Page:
But disinformation and “fake news” existed well before the internet, with roots dating to Roman times, according to a report from the International Center for Journalists. Octavian used a smear campaign against his rival, Mark Anthony, to convince the Roman Senate to wage war on Anthony and his lover, Cleopatra. 

The propaganda campaign took the form of “short, sharp slogans written upon coins in the style of archaic Tweets,” Izabella Kaminska wrote in the Financial Times. “These slogans painted Antony as a womanizer and a drunk, implying he had become Cleopatra’s puppet, having been corrupted by his affair with her.” 

The campaign had little basis in the truth, but it worked: Anthony and Cleopatra would commit suicide as they found themselves surrounded by Octavian’s forces, and Octavian would become Caesar Augustus. “Fake news had allowed Octavian to hack the republican system once and for all,” Kaminska observed.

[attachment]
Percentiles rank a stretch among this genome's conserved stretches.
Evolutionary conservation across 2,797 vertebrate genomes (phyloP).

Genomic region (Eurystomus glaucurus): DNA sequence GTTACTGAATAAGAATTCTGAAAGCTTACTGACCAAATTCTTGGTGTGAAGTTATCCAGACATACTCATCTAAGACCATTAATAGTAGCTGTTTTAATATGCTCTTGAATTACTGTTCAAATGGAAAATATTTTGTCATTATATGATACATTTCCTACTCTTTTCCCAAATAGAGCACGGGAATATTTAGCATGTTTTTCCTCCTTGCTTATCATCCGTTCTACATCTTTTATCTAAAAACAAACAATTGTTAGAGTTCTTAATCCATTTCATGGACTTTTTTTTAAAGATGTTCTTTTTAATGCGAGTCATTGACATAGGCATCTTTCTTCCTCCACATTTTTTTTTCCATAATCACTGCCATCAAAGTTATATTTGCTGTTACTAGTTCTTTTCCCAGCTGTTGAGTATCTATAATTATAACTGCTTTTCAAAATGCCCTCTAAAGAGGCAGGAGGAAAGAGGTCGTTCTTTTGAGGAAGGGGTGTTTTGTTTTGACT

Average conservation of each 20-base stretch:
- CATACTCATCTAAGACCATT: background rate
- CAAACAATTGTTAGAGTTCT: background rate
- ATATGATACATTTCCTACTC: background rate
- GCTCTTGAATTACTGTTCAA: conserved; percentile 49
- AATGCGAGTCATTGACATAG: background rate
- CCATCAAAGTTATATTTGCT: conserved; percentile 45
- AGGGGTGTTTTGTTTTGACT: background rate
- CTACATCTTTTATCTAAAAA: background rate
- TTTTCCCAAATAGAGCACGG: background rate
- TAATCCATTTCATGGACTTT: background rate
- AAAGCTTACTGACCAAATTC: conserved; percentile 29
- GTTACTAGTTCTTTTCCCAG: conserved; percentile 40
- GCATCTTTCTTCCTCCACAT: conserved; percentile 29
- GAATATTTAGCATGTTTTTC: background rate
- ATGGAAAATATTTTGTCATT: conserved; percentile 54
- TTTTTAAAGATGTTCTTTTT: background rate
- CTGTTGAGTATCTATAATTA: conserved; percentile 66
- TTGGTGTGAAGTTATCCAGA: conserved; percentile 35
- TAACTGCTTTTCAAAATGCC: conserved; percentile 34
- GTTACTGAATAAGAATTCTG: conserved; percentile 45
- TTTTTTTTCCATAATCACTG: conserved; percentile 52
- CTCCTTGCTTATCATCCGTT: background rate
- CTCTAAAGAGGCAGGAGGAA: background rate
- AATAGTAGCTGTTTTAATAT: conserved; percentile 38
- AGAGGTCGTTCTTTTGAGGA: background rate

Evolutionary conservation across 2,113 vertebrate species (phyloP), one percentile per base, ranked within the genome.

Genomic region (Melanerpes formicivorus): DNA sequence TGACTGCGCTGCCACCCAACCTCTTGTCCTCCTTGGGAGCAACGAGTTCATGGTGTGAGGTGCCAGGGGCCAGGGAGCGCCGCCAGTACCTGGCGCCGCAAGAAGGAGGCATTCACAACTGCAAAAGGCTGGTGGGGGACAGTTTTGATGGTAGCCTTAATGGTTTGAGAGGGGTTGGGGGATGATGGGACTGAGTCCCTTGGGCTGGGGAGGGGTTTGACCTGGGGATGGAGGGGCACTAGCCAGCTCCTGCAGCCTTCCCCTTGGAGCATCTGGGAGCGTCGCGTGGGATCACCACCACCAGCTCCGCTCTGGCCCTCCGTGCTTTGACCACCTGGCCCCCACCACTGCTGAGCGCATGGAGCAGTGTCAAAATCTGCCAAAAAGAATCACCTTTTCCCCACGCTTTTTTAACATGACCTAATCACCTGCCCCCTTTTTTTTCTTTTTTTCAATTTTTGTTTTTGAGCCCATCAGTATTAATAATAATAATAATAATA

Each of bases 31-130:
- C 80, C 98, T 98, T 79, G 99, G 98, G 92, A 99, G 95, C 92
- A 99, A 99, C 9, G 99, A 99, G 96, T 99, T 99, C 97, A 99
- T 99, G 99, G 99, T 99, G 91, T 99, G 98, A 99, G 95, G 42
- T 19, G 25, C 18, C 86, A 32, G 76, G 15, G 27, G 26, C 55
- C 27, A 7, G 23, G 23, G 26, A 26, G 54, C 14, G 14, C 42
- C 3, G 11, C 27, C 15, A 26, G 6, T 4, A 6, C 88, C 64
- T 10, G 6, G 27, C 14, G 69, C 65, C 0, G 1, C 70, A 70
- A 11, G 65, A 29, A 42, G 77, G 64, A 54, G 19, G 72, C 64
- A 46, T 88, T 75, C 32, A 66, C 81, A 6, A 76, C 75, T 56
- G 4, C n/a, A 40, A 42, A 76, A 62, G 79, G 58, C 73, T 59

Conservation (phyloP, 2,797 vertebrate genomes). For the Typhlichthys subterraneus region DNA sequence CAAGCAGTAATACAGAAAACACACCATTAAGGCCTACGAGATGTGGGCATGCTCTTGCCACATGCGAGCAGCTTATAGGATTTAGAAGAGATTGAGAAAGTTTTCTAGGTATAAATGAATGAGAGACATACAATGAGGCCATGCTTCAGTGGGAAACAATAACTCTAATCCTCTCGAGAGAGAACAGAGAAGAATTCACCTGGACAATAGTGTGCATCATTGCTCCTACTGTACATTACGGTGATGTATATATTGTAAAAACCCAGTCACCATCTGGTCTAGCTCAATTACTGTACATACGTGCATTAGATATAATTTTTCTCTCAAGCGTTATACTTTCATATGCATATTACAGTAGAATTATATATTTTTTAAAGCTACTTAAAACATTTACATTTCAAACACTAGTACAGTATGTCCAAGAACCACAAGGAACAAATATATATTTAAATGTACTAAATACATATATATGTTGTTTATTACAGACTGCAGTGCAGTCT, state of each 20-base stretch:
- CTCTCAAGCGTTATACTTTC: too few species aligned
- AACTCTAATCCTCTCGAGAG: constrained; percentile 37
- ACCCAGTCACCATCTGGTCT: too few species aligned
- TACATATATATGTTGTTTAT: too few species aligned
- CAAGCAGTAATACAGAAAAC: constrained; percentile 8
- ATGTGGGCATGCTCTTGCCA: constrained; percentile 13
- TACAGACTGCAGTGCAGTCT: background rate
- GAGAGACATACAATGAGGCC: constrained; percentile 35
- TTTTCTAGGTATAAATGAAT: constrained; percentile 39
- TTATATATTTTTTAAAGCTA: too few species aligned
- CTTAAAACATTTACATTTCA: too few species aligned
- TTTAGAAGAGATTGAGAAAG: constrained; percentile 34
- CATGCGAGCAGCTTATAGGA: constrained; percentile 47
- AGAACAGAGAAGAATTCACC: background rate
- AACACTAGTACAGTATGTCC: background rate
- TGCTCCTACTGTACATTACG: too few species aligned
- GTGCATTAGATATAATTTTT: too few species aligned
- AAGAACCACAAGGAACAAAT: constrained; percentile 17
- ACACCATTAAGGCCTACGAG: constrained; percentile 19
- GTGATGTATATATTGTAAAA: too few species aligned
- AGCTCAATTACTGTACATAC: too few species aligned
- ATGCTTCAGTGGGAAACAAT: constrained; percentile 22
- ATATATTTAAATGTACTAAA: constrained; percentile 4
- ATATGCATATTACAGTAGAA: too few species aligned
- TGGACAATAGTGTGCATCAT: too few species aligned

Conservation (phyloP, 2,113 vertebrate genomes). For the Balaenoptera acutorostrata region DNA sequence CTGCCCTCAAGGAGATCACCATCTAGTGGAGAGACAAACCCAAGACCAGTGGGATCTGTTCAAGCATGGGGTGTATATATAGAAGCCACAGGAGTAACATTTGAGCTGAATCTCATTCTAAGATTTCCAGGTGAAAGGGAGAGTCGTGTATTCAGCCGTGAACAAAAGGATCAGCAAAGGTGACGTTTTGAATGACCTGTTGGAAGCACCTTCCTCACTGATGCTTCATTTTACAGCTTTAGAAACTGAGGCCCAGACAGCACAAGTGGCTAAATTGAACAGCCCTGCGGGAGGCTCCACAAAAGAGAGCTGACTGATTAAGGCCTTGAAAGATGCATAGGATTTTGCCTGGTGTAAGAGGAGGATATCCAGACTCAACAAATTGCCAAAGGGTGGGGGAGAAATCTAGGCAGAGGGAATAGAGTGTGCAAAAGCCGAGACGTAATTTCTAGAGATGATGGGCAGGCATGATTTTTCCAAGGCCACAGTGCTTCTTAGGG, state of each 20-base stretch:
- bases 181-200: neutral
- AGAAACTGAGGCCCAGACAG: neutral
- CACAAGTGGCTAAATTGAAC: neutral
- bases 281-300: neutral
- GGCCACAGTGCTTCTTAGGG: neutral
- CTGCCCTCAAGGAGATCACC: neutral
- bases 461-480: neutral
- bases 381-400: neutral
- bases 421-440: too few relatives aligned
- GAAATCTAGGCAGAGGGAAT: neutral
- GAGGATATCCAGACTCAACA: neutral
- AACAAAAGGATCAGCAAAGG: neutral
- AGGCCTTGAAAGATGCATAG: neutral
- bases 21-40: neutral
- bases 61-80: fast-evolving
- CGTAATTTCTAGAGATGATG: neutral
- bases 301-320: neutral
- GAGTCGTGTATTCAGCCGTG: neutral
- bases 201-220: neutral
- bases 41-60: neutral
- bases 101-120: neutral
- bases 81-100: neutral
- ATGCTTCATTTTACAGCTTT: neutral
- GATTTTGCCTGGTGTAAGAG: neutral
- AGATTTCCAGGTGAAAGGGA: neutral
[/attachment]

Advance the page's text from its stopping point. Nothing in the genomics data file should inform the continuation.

In 1493, the invention of the Gutenberg printing press expanded the scope of falsified news. By 1835, the U.S. had a full-blown fake news scandal, The Great Moon Hoax, when The New York Sun published six articles detailing the discovery of life on the moon, including exaggerated drawings of alien life forms. 

Leticia Bode, a professor of communication, culture, and technology at Georgetown University, agrees that misinformation has deep roots. But she also argues that contemporary distribution channels have added to the damage misinformation causes. 

“I think, part of the reason we feel like misinformation is such a problem right now is that our media ecosystem makes misinformation much easier to see, and makes us much more aware of it,” she said. 

In the past, people received information from books, newspapers, magazines and other published entities. The “gatekeepers” who worked for such entities had control of the content, for better or worse, according to scholars such as former Newhouse professor Pamela Shoemaker and Central Michigan University’s Elina Erzikova

Social media has given a platform to anyone who wants to spread false information or unknowingly transmit damaging information. People with extreme views can find community on the platforms and reach a bigger audience than at any other time in history, according to groups like the Anti-Defamation League.